The husband had the virus, too, but had recovered. He’s in his 80s. “I’m getting better,” he told Harris.
A pause. “But I don’t understand. How could she be dying? Why isn’t she OK?”
They’d been married for 50 years, he told the doctor, and he was going to miss her. They’d spent more than half their lives together. They used to make each other cakes on their birthdays.
Harris cried on the phone with him.
Holding their breath
In the ICU, where there are more deaths than discharges, the small things feel like the biggest wins.
Riley Chador, a Salt Lake City nurse, said in a video posted by a co-worker that sometimes that’s as easy as shaving a patient’s beard so he feels more like himself — “though we did a hack job at it,” she confessed with a laugh. Or it might mean telling stories about her own family to a patient who’s too sick to talk but who nods his head for her to continue.
Her favorite came on her third day in New York. The ICU staff had removed the tube from a woman’s mouth. The hope was that she’d be able to breathe on her own. At any other time, that wouldn’t be a big deal. But here, Chador said, it was everything.
The woman had tried before and had to be intubated again because she wasn’t getting enough oxygen. If it didn’t work this time, she was under a DNR order, or do not resuscitate, and could die.
Most of the hospital staff had gathered outside the patient’s doors to watch. The funny thing is, Chador said, they were all holding their breath.
And then the woman inhaled.
“She was smiling. She had the biggest smile on her face,” Chador said. “Everyone outside the room was cheering for her. And she just smiled and smiled and cried happy tears.”
Hilton didn’t know how far along the woman was. She could see her rounded belly, though, and could tell she was pregnant. And she was concerned.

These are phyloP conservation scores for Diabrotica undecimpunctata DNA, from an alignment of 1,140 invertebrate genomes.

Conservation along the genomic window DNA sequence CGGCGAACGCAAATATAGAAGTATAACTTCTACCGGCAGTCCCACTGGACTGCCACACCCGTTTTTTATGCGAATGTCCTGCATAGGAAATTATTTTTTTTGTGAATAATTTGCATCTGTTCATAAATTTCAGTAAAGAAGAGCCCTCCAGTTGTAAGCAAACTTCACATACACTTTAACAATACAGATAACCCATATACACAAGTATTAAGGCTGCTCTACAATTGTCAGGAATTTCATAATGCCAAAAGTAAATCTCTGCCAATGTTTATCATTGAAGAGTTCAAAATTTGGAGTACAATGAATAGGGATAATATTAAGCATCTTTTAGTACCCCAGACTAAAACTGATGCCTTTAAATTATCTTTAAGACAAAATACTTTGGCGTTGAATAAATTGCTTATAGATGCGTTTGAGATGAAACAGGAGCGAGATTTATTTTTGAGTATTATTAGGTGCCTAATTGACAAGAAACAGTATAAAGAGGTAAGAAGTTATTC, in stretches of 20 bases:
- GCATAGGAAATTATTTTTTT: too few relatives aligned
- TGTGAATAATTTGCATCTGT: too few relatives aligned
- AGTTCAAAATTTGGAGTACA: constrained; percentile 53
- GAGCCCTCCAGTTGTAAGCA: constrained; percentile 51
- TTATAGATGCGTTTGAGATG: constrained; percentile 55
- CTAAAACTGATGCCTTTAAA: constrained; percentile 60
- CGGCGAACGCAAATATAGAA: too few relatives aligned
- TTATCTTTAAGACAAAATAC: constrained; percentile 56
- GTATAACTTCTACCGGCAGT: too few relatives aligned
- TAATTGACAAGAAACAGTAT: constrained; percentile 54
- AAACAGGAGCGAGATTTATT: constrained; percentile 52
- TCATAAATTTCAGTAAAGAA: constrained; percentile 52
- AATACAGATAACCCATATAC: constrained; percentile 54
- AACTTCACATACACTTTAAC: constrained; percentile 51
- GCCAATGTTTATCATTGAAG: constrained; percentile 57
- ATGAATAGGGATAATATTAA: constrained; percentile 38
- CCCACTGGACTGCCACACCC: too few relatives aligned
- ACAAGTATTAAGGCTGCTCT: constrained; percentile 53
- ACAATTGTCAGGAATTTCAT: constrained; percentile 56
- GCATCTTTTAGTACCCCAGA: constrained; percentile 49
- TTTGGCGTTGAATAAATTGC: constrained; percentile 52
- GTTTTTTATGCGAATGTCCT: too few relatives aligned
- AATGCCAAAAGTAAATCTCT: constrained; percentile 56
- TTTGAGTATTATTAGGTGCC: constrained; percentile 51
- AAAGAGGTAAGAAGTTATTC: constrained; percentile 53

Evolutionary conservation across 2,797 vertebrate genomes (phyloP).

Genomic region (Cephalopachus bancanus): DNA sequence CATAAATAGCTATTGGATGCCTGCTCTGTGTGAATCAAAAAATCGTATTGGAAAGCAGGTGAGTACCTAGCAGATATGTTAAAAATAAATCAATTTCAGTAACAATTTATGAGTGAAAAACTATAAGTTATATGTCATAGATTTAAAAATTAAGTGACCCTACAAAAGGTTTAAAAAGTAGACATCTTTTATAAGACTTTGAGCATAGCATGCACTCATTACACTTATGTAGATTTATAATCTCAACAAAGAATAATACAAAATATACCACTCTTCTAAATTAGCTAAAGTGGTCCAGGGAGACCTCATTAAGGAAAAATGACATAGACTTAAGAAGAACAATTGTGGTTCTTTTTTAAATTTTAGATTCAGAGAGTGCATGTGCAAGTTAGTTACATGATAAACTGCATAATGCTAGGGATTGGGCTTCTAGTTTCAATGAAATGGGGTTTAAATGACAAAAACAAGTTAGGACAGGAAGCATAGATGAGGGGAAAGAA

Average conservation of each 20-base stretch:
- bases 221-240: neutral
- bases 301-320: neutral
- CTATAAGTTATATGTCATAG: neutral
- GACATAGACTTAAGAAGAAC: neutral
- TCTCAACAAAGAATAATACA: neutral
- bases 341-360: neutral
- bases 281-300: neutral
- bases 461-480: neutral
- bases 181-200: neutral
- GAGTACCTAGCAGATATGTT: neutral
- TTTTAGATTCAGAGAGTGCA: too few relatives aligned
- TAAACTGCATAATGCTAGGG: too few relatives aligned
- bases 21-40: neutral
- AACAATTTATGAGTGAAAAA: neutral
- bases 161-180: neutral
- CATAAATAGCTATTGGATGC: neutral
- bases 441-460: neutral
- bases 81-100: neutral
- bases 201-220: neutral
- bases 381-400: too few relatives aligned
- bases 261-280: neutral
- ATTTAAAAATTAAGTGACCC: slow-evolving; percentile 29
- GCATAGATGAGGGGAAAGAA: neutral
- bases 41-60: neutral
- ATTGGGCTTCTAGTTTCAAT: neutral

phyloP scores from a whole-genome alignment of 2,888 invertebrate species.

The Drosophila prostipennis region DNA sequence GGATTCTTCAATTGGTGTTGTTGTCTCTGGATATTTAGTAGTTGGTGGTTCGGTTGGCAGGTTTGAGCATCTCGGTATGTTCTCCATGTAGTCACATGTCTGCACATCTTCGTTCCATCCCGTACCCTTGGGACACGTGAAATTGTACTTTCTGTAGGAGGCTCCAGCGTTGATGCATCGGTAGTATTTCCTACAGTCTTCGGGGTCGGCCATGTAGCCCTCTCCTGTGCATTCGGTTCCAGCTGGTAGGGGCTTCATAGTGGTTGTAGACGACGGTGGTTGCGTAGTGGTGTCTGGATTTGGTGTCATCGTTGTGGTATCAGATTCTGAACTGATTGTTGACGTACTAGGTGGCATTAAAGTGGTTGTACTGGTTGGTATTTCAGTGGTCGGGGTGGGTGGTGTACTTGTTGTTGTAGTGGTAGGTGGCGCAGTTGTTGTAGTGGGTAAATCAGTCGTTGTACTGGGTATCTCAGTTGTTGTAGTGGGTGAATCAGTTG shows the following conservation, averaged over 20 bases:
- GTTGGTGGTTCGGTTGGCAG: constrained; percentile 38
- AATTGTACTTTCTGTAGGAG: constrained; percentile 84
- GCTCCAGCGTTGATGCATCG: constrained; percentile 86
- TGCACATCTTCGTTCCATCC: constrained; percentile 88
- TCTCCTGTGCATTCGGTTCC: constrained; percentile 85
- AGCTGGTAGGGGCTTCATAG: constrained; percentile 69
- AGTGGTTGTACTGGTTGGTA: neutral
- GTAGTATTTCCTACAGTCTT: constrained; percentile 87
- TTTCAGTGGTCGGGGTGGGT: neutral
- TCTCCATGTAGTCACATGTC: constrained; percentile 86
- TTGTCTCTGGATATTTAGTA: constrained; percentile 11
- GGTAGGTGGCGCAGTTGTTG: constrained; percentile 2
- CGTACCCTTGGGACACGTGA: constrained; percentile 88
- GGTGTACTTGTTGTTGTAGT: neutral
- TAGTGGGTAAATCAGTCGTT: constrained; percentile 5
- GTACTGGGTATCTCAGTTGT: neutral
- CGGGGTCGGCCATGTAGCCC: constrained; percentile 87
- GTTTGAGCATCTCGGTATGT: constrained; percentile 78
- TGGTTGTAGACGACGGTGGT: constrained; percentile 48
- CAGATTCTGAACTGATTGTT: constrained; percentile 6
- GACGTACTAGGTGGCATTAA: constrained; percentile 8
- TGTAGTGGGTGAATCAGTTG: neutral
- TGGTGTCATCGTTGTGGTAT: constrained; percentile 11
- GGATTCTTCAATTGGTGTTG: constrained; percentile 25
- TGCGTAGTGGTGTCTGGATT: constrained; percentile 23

Her skin was not the right color, almost blue mixed with magenta, and she wasn’t breathing well. When patients look like that, the nurses turn them onto their stomachs to open their airways. With a pregnancy, that’s a risk.
If the staff did nothing, though, both the mother and the child could die.
The surgeon called the woman’s family. They would have to decide: Either the surgeon could rush her to the emergency room to deliver and try to save the child or he could turn her over and try to save the woman. They picked the woman.
At 5 p.m., Hilton helped shift her to her stomach. At 6 p.m., the obstetrician came in to check on the baby.
There was no heartbeat.
“She wasn’t awake," Hilton said. "She’s still fighting, and she doesn’t know yet about her little one.”
The doctor who had been watching over the woman for days, Hilton said, left the room and crumpled to the floor outside. She, too, is a mother. And she cried.
Harris called up her mom on FaceTime after a tough day.
Before she left for New York, the physician had helped her mother figure out the technology. She wanted to stay in touch and check up on her.
Her mom, 85, was learning to play the ukulele. She played one of Harris’ favorite songs over the phone: “Amazing Grace.”
Videos for home
On his first day working in New York last Saturday, Nathan Barney took video of himself as he walked into Milstein Hospital in upper Manhattan. “Here we go,” he said with a smile. “Heading in for our first shift.”
Twelve hours later, the West Jordan nurse filmed another one from his hotel room. “Just barely got back,” he noted, scratching his chin. He went silent.
“I don’t think it’s hyperbole to say that I was shocked by what I saw.”
Then he started crying.
The video was supposed to just be for his wife, Erin, and their four kids. Barney has never been away from them for more than four days. And now he was in New York to volunteer for two weeks. He wanted them to know he was OK. It turns out, he wasn’t.